If rising cost of equity appears to exceed growth rates, company valuations will fall and equity investors will have a problem.
Just as dreams can turn into nightmares, a good rise in bond yields can be worrisome for the markets. The return of the 10-year US bond has doubled in less than five months and yesterday reached a one-year high at 1.45%. That increases the cost of borrowing for companies and makes their current cash flow worth less to equity investors because a higher discount rate is applied.
Stock markets tend to bear the situation if the cause is the best prospects. That is certainly the case so far. Biden’s big stimulus plans will fuel a rebound in activity. A record number of participants in Bank of America’s survey of global fund managers expect to see a stronger global economy in 2021. Thus, while markets have shaken this week, the S&P 500 is up 12% in the period. in which the return of the 10-year bond has doubled.
The Fed is also helping investors focus on the positives. On Wednesday a clear message that the tightening of monetary policy is very far: it will not raise rates until inflation exceeds 2%, a situation that could take more than three years. They may want to wait until they are sure of recovery. But it is a new risk for investors. The Fed now wants inflation to exceed 2% for a time, but does not specify how much and by how much. A larger-than-expected increase would cause bond returns to rise significantly. If rising cost of equity appears to exceed growth rates, company valuations will fall and equity investors will have a problem.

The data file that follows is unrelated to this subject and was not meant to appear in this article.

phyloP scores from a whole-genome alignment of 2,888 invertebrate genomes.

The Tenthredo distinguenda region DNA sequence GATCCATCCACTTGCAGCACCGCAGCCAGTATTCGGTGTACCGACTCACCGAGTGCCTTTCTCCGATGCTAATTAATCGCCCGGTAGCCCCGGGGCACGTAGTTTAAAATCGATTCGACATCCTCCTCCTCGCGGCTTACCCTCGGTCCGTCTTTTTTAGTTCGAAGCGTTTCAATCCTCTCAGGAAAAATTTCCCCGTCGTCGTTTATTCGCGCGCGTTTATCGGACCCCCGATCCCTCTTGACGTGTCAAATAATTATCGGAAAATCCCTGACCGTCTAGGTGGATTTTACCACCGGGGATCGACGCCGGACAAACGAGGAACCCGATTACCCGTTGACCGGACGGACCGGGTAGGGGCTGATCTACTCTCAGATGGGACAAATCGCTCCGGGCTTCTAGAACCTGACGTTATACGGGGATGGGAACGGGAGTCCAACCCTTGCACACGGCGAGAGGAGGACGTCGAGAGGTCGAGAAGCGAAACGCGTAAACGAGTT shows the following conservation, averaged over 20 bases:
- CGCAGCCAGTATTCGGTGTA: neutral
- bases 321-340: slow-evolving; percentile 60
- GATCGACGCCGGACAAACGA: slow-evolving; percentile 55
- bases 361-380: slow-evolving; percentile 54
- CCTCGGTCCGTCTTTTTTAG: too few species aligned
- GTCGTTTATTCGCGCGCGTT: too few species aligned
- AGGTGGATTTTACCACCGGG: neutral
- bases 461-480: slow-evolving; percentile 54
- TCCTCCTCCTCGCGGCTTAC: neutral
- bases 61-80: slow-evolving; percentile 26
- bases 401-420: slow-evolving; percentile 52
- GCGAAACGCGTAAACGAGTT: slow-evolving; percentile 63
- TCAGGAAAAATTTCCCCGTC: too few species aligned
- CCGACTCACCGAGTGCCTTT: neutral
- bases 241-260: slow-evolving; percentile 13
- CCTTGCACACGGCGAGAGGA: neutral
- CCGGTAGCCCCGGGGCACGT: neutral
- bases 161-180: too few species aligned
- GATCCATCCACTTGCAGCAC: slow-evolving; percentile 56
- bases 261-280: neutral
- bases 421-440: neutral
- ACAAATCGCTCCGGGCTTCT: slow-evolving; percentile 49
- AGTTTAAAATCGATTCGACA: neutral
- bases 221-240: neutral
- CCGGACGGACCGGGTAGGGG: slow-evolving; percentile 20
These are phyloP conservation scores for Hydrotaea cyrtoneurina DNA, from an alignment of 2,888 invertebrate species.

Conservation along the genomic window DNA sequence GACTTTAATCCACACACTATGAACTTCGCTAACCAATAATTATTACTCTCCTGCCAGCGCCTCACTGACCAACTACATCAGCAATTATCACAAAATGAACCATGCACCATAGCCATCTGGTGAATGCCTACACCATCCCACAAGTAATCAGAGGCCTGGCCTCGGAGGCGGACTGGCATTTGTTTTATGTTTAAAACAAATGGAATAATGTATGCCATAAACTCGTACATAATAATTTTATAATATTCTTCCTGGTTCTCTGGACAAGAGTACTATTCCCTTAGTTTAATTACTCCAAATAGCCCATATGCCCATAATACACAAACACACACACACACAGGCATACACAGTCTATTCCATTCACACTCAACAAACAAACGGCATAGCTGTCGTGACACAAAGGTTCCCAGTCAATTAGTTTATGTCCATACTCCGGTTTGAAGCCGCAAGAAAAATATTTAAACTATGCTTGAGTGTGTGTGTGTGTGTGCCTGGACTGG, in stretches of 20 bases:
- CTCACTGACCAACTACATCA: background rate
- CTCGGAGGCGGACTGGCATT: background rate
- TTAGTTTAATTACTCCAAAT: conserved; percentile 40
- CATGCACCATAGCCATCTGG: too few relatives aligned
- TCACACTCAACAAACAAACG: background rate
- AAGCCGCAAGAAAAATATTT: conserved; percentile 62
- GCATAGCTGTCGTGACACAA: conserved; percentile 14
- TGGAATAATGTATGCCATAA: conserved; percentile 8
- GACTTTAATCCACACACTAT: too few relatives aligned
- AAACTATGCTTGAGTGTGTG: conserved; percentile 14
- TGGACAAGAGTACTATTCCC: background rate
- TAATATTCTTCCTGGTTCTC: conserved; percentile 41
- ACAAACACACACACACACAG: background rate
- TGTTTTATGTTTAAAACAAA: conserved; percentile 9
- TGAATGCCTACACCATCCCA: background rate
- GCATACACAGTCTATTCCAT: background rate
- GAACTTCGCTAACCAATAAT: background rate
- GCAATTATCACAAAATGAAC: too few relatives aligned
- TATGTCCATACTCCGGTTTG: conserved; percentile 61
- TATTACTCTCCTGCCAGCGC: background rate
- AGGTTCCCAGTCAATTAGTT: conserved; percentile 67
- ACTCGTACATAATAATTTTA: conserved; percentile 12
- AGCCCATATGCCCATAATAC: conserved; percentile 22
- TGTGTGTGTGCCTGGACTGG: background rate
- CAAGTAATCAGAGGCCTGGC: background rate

And another thing. In past decades, the Fed slammed on the monetary brakes when growth began to lift prices. You may have to hit the pedal harder than in the past if excess inflation causes wages to go up as well, creating a loop. Neither of these problems is immediate. But investors should have an aspirin on hand.